In the Spotlight: Women's History Month
Vice President of KCL Dance Society and KCLSU Student Centre Supervisor
What does your role involve?
As Dance Soc VP I oversee the running of the entire society. We are the biggest society at King's with over 500 members and are currently KCLSU's 'Activity Group of the Year'! I am part of our competition team too (I'm in six of the seven teams) and I am the choreographer for our contemporary team. We won a recent competition at Kingston, beating 10 other unis and winning a £500 prize. I also won 'Best Choreographer' at our last dance competition which had about 15 other unis there. I beat professional choreographers to win the award so I was really surprised and excited!
As Student Centre Supervisor I help run all of the Student Centres and manage over 30 student staff. I was on the Join project team so helped run Welcome Fair and all of our welcome events which was really fun and a great to chance to meet all of the students joining King's this year.
What does Women's History Month mean to you?
As a female student leader I think it is really important to show that women can be successful managers. I, like many other girls I know, spent my childhood being referred to as bossy. I think this term can be really discouraging to young girls, especially as it is a word which is rarely used to describe men. To use this term to describe ambitious young women can be so detrimental and enforces an untrue stereotype that female leaders are aggressive and bossy. In my managerial role at KCLSU (as part of an all female supervisor team) and when running the Dance Society, I am able to use my leadership skills and hope that others can look to me to see that women can be strong managers in spite of this stereotype. I really hope that people can use this month to adjust their language, especially when speaking to young people. I hope that girls can be described as having leadership skills, rather than being called bossy as I was. Women can be bosses too!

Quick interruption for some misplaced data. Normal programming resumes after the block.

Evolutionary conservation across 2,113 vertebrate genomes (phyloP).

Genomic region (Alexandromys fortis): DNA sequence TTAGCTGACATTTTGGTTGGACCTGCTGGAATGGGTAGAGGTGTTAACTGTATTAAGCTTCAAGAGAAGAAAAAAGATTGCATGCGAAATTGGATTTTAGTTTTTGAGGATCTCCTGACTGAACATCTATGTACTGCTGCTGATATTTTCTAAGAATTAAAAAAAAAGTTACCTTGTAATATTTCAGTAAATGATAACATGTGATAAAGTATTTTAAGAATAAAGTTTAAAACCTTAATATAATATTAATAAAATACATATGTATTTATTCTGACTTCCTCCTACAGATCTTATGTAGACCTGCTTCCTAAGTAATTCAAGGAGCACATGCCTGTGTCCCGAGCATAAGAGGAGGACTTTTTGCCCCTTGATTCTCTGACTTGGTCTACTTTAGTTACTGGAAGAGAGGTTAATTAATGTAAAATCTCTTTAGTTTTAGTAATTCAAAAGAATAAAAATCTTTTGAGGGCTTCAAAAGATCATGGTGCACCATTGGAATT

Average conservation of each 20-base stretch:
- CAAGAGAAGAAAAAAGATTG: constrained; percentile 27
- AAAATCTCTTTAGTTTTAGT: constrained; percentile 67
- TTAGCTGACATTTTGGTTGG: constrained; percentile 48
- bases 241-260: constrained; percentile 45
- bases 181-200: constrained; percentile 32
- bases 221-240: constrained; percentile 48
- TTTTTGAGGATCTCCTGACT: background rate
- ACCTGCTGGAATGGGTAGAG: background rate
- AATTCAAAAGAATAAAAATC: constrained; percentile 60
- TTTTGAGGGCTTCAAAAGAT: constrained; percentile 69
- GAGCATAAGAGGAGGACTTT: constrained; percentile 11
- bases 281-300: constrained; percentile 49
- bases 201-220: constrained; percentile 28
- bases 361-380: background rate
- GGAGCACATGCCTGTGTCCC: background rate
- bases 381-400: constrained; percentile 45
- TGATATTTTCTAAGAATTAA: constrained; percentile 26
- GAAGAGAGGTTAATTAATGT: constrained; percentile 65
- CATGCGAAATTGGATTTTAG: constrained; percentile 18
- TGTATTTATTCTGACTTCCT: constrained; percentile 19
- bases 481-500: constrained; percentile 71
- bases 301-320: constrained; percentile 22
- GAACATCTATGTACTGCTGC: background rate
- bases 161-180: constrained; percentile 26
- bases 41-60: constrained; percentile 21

The contemporary dance routine which I won best choreography for is about the forgotten people of society and making everyone's voice heard! I hope that during Women's History Month we can listen to inspirational women who have important stories to tell.
What has been your proudest moment in your role?
I ran an event with GKT RAG in November which was Strictly Come Dance Soc. I had this idea of running it exactly like the tv programme so we paired up members of the 15 biggest sports teams and societies and taught them how to dance! They then competed on the night and we raised over £2,000 for RAG's charities. I also hosted the event! We brought together such a diverse group of people from such a wide range of backgrounds. To have people from 15 different sports teams and societies coming together through dance was really exciting. The night was such a success and the audience seemed to love the show! My personal highlight was watching a KCL Rugby boy attempting to do ballet.
What do you have planned for this year?
I am currently organising our annual charity dance show which involves 150 dancers and runs for three nights. This year's show is called 'Wonderland' and will be at Greenwood Theatre 22-24 March! We are hoping to raise more money than last year when we raised over £7,500 for three local charities. It is our biggest event of the year so I'm really excited! An entire term's worth of work and rehearsal has gone into this show so I'm hoping it will be a great success.
At KCLSU, I helped with our move into West Wing in the summer and I will be doing the same with the big union move to Bush House this summer! I am also on the Celebrate project team so will be helping to organise KCLSU Awards which celebrates all of the best societies and sports teams at KCL, recognising the hard work their committee members put in throughout the year.